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U.S. Department of Transportation U.S. Department of Transportation Icon United States Department of Transportation United States Department of Transportation

Interpretation Response #09-0013R

Below is the interpretation response detail and a list of regulations sections applicable to this response.

Interpretation Response Details

Response Publish Date:

Company Name: Clean Harbors Environmental Services, Inc.

Individual Name: Anthony Cellucci

Location State: MA Country: US

View the Interpretation Document

Response text:

October 15, 2019

Anthony P. Cellucci
Director, Transportation Compliance
Clean Harbors Environmental Services, Inc.
42 Longwater Drive
Norwell, MA  02061-9149

Reference No. 09-0013R

Dear Mr. Cellucci:

The Pipeline and Hazardous Materials Safety Administration is clarifying this previously issued letter of interpretation based on further review. In your November 14, 2007, letter, you had requested clarification of the Hazardous Material Regulations (HMR; 49 CFR Parts 171-180) pertaining to the classification of explosives. Specifically, you requested clarification on when an approval is needed for a waste stream containing a small amount of a Class 1 (explosive) material. You also asked if there is a threshold upon which an assumption may be made by the shipper that the material meets the definition of another hazard class or does not meet the definition of a hazardous material.

Your letter provided two scenarios. In the first, a customer manufactures Trinitrotrimethylenetriamine (RDX) by incorporating the material into a solution of isopropanol and water in order to regulate the particle size. The explosive material is then removed from the isopropanol/water/RDX solution in a rotary evaporation procedure. The resultant waste material consists of a solution that contains 4.5% water, 93.7% isopropanol, 1.73% bis(2ethylhexyl) adipate (a non- DOT regulated plasticizer), .07% RDX and a non-detectable amount of cyclotetramethylenetetramine (HMX). In the second, a remediation project is conducted in which contaminated soils that contain trace amounts of RDX and/or HMX are excavated for disposal at a licensed waste management facility.

A "new explosive" is an explosive produced by a person who has not previously produced that explosive, or has previously produced that explosive but has made a change in the formulation, design, or process so as to alter any of the properties of the explosive. The term "formulation" as used in the definition of a "new explosive" applies to the entire mixture and not just the explosive components. An explosive is considered "not a new explosive" if an agency listed in paragraph (b) of § 173.56 (e.g., Explosive Test Lab) has determined and confirmed in writing to the Associate Administrator that there are no significant differences in hazard characteristics from the explosive previously approved (see § 173.56(a)).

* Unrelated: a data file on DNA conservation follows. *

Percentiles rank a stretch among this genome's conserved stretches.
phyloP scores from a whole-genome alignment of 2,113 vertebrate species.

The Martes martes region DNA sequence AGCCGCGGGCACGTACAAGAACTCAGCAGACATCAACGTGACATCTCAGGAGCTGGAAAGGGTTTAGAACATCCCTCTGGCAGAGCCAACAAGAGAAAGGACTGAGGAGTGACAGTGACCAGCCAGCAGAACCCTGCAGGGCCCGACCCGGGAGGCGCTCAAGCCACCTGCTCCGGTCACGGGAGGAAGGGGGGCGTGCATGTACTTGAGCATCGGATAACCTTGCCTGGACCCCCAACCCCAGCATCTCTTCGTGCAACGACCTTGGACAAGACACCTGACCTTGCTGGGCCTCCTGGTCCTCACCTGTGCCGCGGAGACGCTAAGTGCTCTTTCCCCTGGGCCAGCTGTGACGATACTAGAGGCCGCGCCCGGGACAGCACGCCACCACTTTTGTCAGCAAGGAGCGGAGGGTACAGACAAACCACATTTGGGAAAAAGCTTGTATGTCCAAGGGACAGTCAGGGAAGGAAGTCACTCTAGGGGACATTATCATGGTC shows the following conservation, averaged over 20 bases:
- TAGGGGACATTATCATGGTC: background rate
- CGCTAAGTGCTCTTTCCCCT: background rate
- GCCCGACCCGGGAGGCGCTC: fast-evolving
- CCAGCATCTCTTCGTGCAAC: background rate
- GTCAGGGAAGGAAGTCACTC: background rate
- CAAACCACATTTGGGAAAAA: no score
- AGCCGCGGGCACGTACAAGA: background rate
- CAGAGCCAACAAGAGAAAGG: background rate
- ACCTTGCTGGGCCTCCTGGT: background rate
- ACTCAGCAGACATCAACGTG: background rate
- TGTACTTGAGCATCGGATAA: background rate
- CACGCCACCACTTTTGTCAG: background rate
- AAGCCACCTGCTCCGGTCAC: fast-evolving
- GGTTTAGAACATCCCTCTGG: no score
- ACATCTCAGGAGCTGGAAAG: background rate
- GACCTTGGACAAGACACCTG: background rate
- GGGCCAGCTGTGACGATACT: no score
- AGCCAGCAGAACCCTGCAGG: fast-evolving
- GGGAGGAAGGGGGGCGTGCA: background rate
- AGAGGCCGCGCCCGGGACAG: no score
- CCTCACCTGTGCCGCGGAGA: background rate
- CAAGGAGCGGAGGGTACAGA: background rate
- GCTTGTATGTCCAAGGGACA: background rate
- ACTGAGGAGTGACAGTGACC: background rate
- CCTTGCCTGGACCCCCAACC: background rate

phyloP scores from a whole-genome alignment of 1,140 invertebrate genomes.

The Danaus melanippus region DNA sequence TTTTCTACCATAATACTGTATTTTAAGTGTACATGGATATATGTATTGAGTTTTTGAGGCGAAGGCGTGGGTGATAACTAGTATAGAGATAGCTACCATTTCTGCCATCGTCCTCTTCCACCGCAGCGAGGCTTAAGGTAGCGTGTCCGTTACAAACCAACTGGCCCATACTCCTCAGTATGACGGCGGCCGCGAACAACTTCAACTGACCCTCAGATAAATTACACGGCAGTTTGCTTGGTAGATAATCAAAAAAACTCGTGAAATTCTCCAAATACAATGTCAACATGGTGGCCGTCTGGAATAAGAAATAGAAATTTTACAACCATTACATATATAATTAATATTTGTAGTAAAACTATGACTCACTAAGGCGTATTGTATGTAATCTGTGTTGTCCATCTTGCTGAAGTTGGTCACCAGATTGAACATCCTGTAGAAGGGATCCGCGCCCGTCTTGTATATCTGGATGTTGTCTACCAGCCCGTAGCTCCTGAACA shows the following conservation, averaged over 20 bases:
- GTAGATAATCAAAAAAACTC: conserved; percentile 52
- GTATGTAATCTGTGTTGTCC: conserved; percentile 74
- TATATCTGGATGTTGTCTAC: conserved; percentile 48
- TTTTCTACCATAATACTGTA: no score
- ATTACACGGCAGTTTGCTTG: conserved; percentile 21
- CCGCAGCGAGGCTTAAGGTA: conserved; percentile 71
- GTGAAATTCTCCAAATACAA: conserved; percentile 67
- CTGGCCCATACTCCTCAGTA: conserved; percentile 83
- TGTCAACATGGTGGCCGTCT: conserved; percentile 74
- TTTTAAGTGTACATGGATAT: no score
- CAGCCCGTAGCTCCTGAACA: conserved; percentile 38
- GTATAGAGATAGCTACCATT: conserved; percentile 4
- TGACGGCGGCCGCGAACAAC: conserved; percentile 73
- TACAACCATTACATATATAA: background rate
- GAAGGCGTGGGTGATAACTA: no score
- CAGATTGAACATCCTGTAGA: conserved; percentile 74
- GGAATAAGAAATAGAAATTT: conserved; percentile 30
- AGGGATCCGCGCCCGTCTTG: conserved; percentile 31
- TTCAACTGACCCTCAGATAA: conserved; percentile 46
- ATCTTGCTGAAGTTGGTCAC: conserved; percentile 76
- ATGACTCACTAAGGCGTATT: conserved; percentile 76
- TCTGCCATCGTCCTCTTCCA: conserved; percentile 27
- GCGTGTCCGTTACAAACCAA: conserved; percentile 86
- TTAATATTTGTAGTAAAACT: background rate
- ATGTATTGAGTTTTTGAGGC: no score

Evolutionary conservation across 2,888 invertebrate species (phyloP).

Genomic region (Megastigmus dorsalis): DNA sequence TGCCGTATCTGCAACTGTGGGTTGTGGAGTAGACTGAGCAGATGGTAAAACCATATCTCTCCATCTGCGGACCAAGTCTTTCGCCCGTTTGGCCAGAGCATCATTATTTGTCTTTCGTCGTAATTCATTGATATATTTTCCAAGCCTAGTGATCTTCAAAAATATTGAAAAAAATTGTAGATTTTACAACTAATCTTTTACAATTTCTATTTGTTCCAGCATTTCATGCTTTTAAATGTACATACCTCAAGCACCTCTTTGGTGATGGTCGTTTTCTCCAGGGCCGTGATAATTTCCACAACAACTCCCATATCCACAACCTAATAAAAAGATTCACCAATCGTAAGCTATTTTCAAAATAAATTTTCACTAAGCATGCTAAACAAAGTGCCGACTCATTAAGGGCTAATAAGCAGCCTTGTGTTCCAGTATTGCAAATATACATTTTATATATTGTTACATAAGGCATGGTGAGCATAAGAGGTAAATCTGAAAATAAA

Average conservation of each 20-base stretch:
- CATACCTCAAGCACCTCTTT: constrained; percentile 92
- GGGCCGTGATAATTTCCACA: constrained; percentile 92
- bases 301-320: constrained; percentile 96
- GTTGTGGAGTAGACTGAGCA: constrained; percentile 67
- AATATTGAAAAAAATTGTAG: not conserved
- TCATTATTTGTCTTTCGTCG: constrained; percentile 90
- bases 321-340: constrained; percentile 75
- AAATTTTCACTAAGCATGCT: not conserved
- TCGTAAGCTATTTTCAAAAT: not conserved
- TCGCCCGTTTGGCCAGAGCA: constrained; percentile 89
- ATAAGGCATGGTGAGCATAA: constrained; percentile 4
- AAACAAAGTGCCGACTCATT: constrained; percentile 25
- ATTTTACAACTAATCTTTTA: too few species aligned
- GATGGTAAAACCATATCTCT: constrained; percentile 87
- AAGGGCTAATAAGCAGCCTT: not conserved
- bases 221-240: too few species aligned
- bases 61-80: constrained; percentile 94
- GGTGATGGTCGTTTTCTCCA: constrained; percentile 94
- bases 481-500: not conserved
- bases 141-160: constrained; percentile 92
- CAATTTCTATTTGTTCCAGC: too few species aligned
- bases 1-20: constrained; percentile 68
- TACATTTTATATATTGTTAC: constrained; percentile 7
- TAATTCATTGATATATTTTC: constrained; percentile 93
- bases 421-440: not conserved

All new compositions containing any amount of explosive material must be classed and approved by DOT, including compositions of diluted (desensitized) explosives or explosives combined or contaminated with other materials. In our original response of April 8, 2009, we stated that an approved explosive that has been mixed with non-explosive or non-hazardous materials may be considered a "new explosive" if the change in formulation increases its sensitivity toward initiation or energetic content. Following review, we wanted to clarify that determination of a "new explosive" is not limited to an increase in sensitivity nor limited to a change in formulation only, but rather any change in formulation, design, or process must be examined to determine whether the change altered any of the properties of the explosive. [Emphasis added]. This examination must be carried out by an agency listed in and in accordance with § 173.56(b) (e.g., Explosive Test Lab). The agency may either determine that the new formulation does not have significant differences in hazard characteristics and is therefore "not a new explosive" in accordance with § 173.56(a)(2) when compared to the previously approved formulation, or they may make a class recommendation as a "new explosive."

Our original response of April 8, 2009, also stated that an approved explosive that is to be discarded as a waste because it is off-spec would be a "new explosive" if the change in formulation that causes the material to be off-spec would increase the sensitivity toward initiation or energetic content of the explosive. Although this is accurate, we want to reiterate that all changes must be examined to determine whether the properties have been altered (see above for additional explanation regarding determination of "not a new explosive" or "new explosive") and that this may not be self-determined but must be determined in accordance with § 173.56(b). Further, and as detailed in our original response of April 8, 2009, if the explosives are mixed with filters, rags, dirt, or other material to be transported as waste, the waste is a "new explosive" and must be approved in accordance with § 173.56(b).

Lastly, in accordance with § 173.56(i), if experience or other data indicate that the hazard of a material or a device containing an explosive composition is greater or less than indicated according to the definition and criteria specified in §§ 173.50, 173.56 and 173.58, the Associate Administrator may specify a classification or except the material or device from the requirements of the HMR.

I hope this information is helpful. Please contact us if we can be of further assistance.


Shane C. Kelley
Standards and Rulemaking Division

173.56, 173.56(a), 173.56(b), 173.56(a)(2), 173.56(i), 173.50, 173.56, 173.58,

Regulation Sections

Section Subject
173.50 Class 1-Definitions
173.56 New explosives-definition and procedures for classification and approval
173.58 Assignment of class and division for new explosives